And that’s just the beginning. Michael is also looking to collaborate with a famous chef on a new recipe book. “The plan is to do paintings of the atmosphere in the restaurant and show some dishes and ingredients.”
You might wonder why a young artist with this much experience is bothering to study. His answer betrays a wisdom that belies his age. “The idea is not only to develop commercial skills but to understand and appreciate the theory behind art. I like this degree because it’s a balance between practical abilities and learning contemporary art theory, which I can apply to my own work.”
It’s that same drive that has led Michael to take life drawing classes outside school. “I’m doing it firstly to build upon my drawings that I do of people. And secondly to meet a different type of artist. They’re quite eccentric creatives, and they’re older, established artists. It’s really helped me to grow my circle. And to develop the confidence you get from drawing in pen, without a pencil and eraser. It’s a really important skill.”
Landscape of the heart
Whether he’s illustrating a young adult novel or creating a wine label, tackling a project for class or drawing from a live model, it’s the work itself that Michael relishes. His current passion is charcoal landscapes. “A landscape is neutral yet emotive. It’s not limiting, it’s unpretentious. I don’t really have a message, I don’t want to seem like a righteous person who has something to say. A landscape speaks for itself.”
This time he’s working without reference photographs, basing the images on his recollections to get to the essence of the place. His first work is of his grandparents’ farm near Knysna. “At night I would ride around enjoying the nocturnal sounds. Just being independent and alone is quite a unique experience for me. I hoped to capture that sense of solitude.”
Michael’s ambition is to create a number of these landscapes and then show them around galleries. While the BA degree that he is studying towards might determine the start of his working life, his real passion is to be an artist with his own studio.
It’s easy to picture him in his own space, experimenting with new mediums, trying out different approaches. Breaking new ground comes naturally to him, after all. Michael Beckurts’s creativity cannot be confined.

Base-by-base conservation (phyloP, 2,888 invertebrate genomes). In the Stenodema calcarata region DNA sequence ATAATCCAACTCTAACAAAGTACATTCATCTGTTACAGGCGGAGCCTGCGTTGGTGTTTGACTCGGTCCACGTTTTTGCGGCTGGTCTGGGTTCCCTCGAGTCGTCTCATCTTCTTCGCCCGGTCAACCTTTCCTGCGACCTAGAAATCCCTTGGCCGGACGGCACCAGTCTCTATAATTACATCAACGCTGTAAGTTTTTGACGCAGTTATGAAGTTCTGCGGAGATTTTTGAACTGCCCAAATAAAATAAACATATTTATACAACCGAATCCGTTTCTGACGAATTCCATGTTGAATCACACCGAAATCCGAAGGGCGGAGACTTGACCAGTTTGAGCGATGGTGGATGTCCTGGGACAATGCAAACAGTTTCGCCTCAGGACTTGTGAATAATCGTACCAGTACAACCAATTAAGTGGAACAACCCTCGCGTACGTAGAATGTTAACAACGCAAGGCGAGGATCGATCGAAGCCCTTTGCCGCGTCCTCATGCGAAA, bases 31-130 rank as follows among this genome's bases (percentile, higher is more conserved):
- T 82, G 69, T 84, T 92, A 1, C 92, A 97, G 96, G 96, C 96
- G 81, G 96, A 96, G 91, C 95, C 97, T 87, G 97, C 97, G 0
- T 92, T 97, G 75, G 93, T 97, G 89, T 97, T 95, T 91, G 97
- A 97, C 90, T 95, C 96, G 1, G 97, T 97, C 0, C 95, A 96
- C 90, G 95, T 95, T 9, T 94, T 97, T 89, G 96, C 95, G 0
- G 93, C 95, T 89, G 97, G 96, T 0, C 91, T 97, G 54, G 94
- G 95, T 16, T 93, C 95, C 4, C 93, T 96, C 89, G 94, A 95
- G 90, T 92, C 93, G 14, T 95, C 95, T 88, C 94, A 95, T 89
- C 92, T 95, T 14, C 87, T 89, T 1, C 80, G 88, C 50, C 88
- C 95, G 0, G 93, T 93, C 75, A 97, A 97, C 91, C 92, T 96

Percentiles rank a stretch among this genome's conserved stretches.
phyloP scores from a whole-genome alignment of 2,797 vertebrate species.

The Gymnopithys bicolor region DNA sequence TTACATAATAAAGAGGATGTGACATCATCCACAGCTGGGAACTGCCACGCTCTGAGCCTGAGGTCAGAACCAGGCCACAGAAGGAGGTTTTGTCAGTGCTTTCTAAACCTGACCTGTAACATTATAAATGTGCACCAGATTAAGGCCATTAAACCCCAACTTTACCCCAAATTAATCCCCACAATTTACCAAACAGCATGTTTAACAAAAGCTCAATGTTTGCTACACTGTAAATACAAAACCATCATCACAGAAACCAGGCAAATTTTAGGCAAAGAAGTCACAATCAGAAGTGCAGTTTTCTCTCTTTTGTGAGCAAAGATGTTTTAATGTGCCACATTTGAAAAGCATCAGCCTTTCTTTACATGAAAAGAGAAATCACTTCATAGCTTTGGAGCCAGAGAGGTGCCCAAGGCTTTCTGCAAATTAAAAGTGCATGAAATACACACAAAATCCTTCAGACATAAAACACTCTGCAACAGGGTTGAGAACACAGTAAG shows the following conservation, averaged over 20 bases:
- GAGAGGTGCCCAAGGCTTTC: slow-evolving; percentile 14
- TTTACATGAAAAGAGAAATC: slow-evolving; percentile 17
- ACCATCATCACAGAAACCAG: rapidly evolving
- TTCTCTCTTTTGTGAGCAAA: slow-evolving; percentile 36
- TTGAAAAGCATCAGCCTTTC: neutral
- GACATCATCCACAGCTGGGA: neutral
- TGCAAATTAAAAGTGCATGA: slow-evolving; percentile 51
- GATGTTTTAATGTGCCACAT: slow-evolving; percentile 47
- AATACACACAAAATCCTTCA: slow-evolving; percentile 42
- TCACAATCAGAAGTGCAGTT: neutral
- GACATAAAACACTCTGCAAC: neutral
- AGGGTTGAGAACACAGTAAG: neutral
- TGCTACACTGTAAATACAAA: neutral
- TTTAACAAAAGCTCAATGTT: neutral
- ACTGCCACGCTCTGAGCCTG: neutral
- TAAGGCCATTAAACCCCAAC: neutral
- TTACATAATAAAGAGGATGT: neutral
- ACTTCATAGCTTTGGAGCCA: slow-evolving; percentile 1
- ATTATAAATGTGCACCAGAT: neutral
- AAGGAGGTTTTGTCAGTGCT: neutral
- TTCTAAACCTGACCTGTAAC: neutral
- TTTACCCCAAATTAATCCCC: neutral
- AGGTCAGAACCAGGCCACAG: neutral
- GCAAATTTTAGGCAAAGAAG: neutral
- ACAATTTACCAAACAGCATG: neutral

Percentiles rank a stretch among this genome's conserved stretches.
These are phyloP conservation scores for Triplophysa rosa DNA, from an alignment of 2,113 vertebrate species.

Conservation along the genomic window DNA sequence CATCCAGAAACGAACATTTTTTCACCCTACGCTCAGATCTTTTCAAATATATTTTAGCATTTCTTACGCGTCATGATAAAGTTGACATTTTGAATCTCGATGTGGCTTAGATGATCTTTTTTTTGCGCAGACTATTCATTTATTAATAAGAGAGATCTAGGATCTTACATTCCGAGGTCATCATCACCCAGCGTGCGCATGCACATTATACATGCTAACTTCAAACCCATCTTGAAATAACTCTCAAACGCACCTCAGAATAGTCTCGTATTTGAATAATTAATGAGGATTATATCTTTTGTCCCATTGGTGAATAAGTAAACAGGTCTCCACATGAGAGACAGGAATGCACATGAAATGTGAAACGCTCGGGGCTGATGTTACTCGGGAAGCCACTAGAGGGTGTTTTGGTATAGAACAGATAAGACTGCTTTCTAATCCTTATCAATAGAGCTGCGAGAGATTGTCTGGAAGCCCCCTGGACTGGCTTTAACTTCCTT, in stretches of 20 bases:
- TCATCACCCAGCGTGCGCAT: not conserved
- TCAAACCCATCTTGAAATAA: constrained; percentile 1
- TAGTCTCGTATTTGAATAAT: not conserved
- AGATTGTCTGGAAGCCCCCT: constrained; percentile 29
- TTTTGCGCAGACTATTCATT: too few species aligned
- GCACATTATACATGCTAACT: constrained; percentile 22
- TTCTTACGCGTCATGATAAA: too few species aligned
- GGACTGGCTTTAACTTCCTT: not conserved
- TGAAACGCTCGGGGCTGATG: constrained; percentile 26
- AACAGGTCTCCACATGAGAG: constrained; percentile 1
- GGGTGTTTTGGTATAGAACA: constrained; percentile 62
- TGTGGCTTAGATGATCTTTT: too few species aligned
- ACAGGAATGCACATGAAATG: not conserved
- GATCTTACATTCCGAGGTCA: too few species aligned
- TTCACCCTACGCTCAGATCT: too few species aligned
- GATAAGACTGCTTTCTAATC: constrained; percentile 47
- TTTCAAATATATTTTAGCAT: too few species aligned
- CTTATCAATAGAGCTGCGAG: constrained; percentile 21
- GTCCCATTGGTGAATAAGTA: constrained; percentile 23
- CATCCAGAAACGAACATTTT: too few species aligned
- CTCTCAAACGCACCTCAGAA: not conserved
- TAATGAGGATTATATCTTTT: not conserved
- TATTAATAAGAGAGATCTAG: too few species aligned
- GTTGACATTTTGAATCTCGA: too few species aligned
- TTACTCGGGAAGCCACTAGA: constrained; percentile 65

Using creativity for change
Elaine is a strong supporter of the use of creativity to effect change. “The heart of my work is to help people shift. And I started off doing that through working in prison.” She ran creative workshops in maximum security prisons for three years.
“I have an unshaking belief that everyone can shift and reframe and change and that’s what I’ve devoted my life’s work to. I’m absolutely passionate about people getting to the place where they feel that they are better versions of themselves, where they have hope. Creativity is the most incredible mobiliser for that.”
Looking at the work that the CLC does, there’s a real sense that there’s no limit to exploring transformation through creative processes. A workshop in incense making is used to embed bravery; creating Japanese kites is an experience in letting go. ‘Getting unstuck with glue guns’, a way to overcome personal blockages, is run by the Creative Academy’s Francois Jonker, an associate of the CLC.
A place of scenius
The collaboration between the Creative Academy and the CLC is something that lies Elaine close to heart. This year the Academy will host Business Acumen for Artists and Advanced Creative Entrepreneurship, short courses run by the CLC.
“It’s amazing to have a space in which you can run things with like-minded people,” she says. “Our ethos is very much the same. When you go into a place where work is aligned, it makes it so much easier for people to do the work and undergo the transformation they need. The Creative Academy is a place of scenius,” she says, referencing musician Brian Eno. His concept holds that your environment, the scene within which you find yourself, can promote your ability to create.
“The scenius, if picked well, will provide the context for exceptional inspiration,” as Elaine explained during the graduation speech. “The scene builds the extraordinary, not the lone genius.”
It’s a useful reminder that creativity doesn’t happen in a vacuum, it needs a nurturing environment. Take a tip from Elaine Rumboll, a Professor in Play, and give yourself the space to create. Feed your energy by being playful and surround yourself with people who stimulate you.
As Elaine reminded the class of 2019, “Remember the incredible power you hold. Understand that your creativity is a tool for transformation. Stay close to it.”